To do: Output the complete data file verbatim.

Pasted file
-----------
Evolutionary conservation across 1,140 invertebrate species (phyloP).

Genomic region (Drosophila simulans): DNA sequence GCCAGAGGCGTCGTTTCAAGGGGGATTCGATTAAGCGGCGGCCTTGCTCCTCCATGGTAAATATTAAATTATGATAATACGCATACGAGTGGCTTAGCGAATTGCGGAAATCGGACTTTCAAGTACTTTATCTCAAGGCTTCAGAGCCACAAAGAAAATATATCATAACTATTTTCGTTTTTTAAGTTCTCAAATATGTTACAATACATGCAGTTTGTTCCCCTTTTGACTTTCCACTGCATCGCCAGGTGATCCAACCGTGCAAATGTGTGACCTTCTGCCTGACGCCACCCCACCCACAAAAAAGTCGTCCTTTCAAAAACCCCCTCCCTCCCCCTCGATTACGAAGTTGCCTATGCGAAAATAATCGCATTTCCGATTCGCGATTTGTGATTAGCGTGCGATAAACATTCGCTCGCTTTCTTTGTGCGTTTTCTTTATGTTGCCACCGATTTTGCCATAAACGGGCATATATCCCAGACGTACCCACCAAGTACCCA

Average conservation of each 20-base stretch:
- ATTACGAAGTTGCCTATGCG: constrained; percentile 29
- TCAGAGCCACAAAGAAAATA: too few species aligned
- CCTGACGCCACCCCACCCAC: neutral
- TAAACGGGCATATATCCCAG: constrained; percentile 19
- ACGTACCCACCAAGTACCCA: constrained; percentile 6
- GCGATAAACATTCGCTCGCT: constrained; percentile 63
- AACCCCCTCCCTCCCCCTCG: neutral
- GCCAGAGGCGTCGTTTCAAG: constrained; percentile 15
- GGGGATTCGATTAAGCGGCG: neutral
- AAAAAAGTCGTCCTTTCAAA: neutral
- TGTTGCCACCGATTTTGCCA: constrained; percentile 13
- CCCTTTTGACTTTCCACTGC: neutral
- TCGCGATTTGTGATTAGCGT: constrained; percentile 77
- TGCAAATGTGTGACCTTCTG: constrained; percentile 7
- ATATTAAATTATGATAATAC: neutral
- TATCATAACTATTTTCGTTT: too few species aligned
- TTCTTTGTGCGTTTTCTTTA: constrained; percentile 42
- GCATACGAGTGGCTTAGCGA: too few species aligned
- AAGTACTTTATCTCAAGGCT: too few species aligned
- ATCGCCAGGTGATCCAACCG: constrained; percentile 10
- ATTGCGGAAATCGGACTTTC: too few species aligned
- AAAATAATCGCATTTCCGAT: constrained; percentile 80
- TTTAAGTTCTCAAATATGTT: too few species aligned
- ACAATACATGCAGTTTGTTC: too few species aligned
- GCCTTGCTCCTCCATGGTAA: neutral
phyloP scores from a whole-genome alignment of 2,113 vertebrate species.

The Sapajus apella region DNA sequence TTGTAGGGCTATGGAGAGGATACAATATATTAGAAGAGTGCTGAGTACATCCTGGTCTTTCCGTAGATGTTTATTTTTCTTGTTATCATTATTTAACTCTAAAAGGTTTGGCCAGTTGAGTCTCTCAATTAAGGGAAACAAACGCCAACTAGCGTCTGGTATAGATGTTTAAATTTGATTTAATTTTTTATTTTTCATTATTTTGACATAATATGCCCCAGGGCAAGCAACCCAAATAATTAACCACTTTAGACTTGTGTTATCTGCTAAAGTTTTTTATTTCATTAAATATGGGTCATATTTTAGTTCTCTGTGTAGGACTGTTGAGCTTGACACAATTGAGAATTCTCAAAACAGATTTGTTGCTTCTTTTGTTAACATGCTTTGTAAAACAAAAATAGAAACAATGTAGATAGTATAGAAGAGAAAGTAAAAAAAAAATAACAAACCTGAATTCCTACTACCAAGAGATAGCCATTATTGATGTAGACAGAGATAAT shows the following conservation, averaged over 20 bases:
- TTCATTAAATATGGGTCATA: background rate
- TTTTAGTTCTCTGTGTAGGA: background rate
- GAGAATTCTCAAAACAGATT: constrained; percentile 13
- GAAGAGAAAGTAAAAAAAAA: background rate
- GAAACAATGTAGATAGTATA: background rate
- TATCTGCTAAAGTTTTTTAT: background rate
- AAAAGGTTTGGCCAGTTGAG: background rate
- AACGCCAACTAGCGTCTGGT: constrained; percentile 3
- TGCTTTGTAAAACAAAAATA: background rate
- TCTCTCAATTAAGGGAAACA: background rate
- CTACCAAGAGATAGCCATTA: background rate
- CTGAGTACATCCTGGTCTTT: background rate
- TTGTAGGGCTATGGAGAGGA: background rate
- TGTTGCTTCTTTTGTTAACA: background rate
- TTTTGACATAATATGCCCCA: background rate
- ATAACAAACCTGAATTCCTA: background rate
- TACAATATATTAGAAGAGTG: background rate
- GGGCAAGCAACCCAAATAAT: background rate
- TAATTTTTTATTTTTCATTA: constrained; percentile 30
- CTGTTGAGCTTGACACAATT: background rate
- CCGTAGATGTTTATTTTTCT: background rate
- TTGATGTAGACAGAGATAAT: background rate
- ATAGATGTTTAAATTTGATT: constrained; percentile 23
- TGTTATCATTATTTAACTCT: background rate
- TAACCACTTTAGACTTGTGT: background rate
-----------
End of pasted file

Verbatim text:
Evolutionary conservation across 1,140 invertebrate species (phyloP).

Genomic region (Drosophila simulans): DNA sequence GCCAGAGGCGTCGTTTCAAGGGGGATTCGATTAAGCGGCGGCCTTGCTCCTCCATGGTAAATATTAAATTATGATAATACGCATACGAGTGGCTTAGCGAATTGCGGAAATCGGACTTTCAAGTACTTTATCTCAAGGCTTCAGAGCCACAAAGAAAATATATCATAACTATTTTCGTTTTTTAAGTTCTCAAATATGTTACAATACATGCAGTTTGTTCCCCTTTTGACTTTCCACTGCATCGCCAGGTGATCCAACCGTGCAAATGTGTGACCTTCTGCCTGACGCCACCCCACCCACAAAAAAGTCGTCCTTTCAAAAACCCCCTCCCTCCCCCTCGATTACGAAGTTGCCTATGCGAAAATAATCGCATTTCCGATTCGCGATTTGTGATTAGCGTGCGATAAACATTCGCTCGCTTTCTTTGTGCGTTTTCTTTATGTTGCCACCGATTTTGCCATAAACGGGCATATATCCCAGACGTACCCACCAAGTACCCA

Average conservation of each 20-base stretch:
- ATTACGAAGTTGCCTATGCG: constrained; percentile 29
- TCAGAGCCACAAAGAAAATA: too few species aligned
- CCTGACGCCACCCCACCCAC: neutral
- TAAACGGGCATATATCCCAG: constrained; percentile 19
- ACGTACCCACCAAGTACCCA: constrained; percentile 6
- GCGATAAACATTCGCTCGCT: constrained; percentile 63
- AACCCCCTCCCTCCCCCTCG: neutral
- GCCAGAGGCGTCGTTTCAAG: constrained; percentile 15
- GGGGATTCGATTAAGCGGCG: neutral
- AAAAAAGTCGTCCTTTCAAA: neutral
- TGTTGCCACCGATTTTGCCA: constrained; percentile 13
- CCCTTTTGACTTTCCACTGC: neutral
- TCGCGATTTGTGATTAGCGT: constrained; percentile 77
- TGCAAATGTGTGACCTTCTG: constrained; percentile 7
- ATATTAAATTATGATAATAC: neutral
- TATCATAACTATTTTCGTTT: too few species aligned
- TTCTTTGTGCGTTTTCTTTA: constrained; percentile 42
- GCATACGAGTGGCTTAGCGA: too few species aligned
- AAGTACTTTATCTCAAGGCT: too few species aligned
- ATCGCCAGGTGATCCAACCG: constrained; percentile 10
- ATTGCGGAAATCGGACTTTC: too few species aligned
- AAAATAATCGCATTTCCGAT: constrained; percentile 80
- TTTAAGTTCTCAAATATGTT: too few species aligned
- ACAATACATGCAGTTTGTTC: too few species aligned
- GCCTTGCTCCTCCATGGTAA: neutral
phyloP scores from a whole-genome alignment of 2,113 vertebrate species.

The Sapajus apella region DNA sequence TTGTAGGGCTATGGAGAGGATACAATATATTAGAAGAGTGCTGAGTACATCCTGGTCTTTCCGTAGATGTTTATTTTTCTTGTTATCATTATTTAACTCTAAAAGGTTTGGCCAGTTGAGTCTCTCAATTAAGGGAAACAAACGCCAACTAGCGTCTGGTATAGATGTTTAAATTTGATTTAATTTTTTATTTTTCATTATTTTGACATAATATGCCCCAGGGCAAGCAACCCAAATAATTAACCACTTTAGACTTGTGTTATCTGCTAAAGTTTTTTATTTCATTAAATATGGGTCATATTTTAGTTCTCTGTGTAGGACTGTTGAGCTTGACACAATTGAGAATTCTCAAAACAGATTTGTTGCTTCTTTTGTTAACATGCTTTGTAAAACAAAAATAGAAACAATGTAGATAGTATAGAAGAGAAAGTAAAAAAAAAATAACAAACCTGAATTCCTACTACCAAGAGATAGCCATTATTGATGTAGACAGAGATAAT shows the following conservation, averaged over 20 bases:
- TTCATTAAATATGGGTCATA: background rate
- TTTTAGTTCTCTGTGTAGGA: background rate
- GAGAATTCTCAAAACAGATT: constrained; percentile 13
- GAAGAGAAAGTAAAAAAAAA: background rate
- GAAACAATGTAGATAGTATA: background rate
- TATCTGCTAAAGTTTTTTAT: background rate
- AAAAGGTTTGGCCAGTTGAG: background rate
- AACGCCAACTAGCGTCTGGT: constrained; percentile 3
- TGCTTTGTAAAACAAAAATA: background rate
- TCTCTCAATTAAGGGAAACA: background rate
- CTACCAAGAGATAGCCATTA: background rate
- CTGAGTACATCCTGGTCTTT: background rate
- TTGTAGGGCTATGGAGAGGA: background rate
- TGTTGCTTCTTTTGTTAACA: background rate
- TTTTGACATAATATGCCCCA: background rate
- ATAACAAACCTGAATTCCTA: background rate
- TACAATATATTAGAAGAGTG: background rate
- GGGCAAGCAACCCAAATAAT: background rate
- TAATTTTTTATTTTTCATTA: constrained; percentile 30
- CTGTTGAGCTTGACACAATT: background rate
- CCGTAGATGTTTATTTTTCT: background rate
- TTGATGTAGACAGAGATAAT: background rate
- ATAGATGTTTAAATTTGATT: constrained; percentile 23
- TGTTATCATTATTTAACTCT: background rate
- TAACCACTTTAGACTTGTGT: background rate